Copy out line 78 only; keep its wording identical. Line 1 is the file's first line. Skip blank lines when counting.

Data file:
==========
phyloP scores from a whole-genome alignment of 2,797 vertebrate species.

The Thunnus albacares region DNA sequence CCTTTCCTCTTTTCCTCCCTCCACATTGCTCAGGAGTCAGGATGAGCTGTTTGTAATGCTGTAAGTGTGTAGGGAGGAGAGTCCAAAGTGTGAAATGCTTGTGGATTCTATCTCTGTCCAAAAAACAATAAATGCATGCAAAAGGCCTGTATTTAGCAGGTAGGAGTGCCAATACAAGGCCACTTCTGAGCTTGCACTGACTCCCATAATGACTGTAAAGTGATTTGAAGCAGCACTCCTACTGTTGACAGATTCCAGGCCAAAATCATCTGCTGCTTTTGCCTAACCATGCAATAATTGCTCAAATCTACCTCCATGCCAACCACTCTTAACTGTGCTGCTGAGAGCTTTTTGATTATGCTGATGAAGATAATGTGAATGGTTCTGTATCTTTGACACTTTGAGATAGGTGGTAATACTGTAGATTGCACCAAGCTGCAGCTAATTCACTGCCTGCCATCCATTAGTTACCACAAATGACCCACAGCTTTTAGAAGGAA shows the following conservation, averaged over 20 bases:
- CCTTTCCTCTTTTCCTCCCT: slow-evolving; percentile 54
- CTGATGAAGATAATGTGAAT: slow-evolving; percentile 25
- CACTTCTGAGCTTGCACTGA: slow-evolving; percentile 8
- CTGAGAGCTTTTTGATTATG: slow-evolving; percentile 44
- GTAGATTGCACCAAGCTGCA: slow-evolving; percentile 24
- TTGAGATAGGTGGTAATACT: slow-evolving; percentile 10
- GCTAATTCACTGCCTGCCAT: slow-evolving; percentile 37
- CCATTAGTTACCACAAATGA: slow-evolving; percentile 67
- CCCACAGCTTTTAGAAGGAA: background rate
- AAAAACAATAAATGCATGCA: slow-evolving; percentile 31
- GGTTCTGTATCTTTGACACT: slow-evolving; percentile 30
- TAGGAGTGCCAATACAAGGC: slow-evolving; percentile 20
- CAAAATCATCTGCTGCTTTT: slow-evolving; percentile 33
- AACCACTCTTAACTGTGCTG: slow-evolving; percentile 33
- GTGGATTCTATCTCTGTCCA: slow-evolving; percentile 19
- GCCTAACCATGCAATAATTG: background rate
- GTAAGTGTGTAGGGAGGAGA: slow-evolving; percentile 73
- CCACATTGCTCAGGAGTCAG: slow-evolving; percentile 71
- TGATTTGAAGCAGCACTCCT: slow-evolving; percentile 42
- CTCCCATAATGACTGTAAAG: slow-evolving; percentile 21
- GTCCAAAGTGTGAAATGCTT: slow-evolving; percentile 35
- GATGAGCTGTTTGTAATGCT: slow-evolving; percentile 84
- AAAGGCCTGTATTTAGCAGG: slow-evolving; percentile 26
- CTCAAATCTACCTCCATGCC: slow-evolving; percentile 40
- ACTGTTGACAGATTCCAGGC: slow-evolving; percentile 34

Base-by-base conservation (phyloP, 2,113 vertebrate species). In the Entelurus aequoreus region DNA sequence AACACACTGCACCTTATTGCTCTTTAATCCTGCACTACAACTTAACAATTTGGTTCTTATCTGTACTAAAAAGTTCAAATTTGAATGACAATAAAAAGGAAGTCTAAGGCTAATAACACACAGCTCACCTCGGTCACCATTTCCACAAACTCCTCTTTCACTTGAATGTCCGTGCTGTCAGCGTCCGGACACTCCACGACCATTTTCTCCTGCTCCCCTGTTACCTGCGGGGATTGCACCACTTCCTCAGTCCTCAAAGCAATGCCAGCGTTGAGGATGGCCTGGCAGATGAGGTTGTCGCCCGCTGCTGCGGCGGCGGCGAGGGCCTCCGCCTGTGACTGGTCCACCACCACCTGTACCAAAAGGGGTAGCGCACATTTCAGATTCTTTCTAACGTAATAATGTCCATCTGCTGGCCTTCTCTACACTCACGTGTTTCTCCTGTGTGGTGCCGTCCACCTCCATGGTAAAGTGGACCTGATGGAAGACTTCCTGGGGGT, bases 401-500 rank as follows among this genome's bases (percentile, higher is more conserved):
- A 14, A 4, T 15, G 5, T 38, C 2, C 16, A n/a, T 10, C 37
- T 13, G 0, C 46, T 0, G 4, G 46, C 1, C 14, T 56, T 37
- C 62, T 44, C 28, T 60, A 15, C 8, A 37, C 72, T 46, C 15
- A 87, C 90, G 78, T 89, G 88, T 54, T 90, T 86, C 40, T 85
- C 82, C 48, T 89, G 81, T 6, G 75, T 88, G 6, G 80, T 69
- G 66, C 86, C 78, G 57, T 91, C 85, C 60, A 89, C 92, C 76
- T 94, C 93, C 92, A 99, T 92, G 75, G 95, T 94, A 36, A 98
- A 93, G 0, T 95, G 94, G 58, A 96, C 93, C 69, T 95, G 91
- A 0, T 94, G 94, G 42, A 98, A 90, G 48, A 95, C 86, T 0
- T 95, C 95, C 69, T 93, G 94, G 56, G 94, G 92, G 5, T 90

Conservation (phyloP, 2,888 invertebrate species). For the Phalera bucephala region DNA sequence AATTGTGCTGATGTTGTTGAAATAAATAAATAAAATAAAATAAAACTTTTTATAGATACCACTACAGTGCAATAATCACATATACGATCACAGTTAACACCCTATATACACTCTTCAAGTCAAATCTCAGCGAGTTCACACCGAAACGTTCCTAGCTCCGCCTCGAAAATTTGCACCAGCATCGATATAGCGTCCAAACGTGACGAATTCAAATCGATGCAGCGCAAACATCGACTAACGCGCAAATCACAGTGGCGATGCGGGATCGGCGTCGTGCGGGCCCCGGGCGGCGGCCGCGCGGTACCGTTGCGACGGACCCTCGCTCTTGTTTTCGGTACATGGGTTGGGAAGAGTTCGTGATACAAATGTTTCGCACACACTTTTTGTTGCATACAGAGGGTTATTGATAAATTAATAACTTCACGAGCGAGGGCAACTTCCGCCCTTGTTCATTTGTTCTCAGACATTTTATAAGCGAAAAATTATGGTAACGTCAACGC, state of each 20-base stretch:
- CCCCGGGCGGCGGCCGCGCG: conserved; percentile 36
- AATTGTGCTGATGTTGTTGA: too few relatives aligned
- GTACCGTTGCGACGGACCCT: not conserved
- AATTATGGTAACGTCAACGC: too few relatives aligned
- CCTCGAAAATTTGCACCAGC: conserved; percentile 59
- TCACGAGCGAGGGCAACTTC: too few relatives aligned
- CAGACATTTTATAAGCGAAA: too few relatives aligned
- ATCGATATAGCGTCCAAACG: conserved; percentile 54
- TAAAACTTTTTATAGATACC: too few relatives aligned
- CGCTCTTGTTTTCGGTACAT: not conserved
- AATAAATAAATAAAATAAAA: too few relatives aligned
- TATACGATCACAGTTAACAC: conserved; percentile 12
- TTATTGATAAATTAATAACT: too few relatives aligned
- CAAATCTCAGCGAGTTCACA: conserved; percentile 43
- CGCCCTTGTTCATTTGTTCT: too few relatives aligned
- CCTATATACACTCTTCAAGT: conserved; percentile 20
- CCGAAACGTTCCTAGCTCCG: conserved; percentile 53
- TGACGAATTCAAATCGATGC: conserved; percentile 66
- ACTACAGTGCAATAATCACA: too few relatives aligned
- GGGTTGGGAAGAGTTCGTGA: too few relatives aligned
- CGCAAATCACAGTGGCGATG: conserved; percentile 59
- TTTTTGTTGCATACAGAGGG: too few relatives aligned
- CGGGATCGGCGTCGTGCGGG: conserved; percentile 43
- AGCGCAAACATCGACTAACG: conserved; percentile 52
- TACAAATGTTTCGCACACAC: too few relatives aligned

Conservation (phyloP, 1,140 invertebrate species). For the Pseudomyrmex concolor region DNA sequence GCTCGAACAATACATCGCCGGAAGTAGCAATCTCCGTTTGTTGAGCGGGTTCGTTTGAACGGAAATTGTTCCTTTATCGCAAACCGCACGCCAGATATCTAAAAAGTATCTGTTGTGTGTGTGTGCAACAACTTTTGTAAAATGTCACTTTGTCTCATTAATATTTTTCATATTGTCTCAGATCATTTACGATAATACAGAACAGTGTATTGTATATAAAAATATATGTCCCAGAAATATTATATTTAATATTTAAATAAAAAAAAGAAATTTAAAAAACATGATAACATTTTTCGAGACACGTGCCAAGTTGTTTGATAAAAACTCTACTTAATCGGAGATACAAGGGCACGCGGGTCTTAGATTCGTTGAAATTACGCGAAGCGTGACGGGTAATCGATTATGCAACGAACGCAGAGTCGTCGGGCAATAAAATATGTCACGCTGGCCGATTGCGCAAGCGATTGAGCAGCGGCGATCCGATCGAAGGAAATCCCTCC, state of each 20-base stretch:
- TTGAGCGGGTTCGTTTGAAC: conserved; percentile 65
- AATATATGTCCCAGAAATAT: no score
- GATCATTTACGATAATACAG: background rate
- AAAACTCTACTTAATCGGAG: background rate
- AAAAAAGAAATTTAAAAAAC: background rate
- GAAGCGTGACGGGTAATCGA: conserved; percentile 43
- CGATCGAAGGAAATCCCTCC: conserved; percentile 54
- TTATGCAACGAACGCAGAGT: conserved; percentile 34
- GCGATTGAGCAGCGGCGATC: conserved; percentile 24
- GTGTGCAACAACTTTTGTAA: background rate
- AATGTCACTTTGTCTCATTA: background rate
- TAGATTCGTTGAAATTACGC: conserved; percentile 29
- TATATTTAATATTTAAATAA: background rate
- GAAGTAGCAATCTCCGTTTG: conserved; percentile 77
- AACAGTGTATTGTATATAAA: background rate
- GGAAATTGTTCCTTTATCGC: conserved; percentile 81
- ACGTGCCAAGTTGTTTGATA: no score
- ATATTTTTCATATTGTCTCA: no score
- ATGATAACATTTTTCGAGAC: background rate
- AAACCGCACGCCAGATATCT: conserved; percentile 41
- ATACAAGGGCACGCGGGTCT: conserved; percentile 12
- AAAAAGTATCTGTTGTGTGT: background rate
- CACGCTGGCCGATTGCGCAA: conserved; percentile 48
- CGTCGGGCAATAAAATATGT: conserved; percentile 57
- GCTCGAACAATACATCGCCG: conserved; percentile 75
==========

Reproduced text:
- TATATTTAATATTTAAATAA: background rate